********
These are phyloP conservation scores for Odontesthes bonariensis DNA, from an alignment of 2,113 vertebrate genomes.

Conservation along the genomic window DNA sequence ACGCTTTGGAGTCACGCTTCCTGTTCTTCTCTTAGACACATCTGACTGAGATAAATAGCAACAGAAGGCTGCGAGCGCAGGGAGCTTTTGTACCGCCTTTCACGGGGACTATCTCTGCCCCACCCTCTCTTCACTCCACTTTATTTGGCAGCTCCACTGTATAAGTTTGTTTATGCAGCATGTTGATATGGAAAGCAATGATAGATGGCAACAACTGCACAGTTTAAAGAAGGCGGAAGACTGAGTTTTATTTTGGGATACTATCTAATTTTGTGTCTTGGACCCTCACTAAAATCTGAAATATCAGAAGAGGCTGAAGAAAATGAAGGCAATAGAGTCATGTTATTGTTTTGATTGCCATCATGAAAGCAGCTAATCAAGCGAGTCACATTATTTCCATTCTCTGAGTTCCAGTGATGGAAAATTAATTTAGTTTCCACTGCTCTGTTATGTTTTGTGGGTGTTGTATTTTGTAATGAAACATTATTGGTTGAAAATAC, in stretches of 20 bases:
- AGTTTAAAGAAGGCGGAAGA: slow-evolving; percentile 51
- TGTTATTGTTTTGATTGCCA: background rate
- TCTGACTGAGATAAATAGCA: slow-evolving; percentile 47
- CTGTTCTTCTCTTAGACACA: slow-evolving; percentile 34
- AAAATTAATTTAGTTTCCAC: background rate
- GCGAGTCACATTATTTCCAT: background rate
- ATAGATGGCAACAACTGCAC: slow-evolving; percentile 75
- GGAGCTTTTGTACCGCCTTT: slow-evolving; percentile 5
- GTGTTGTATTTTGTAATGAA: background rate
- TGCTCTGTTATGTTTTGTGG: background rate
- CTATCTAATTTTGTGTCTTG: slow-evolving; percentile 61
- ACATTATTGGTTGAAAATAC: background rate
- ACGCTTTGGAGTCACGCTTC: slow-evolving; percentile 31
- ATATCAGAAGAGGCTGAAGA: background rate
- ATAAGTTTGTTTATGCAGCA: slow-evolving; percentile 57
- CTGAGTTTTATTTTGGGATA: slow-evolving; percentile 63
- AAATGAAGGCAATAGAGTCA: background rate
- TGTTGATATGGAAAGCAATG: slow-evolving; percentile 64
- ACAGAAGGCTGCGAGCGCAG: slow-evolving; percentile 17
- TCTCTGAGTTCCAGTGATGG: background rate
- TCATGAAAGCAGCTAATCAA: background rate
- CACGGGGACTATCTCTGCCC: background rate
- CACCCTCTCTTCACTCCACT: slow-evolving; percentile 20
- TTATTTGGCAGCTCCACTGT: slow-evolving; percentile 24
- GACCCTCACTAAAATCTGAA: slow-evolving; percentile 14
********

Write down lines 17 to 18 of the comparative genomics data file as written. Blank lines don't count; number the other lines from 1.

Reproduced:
- ATAAGTTTGTTTATGCAGCA: slow-evolving; percentile 57
- CTGAGTTTTATTTTGGGATA: slow-evolving; percentile 63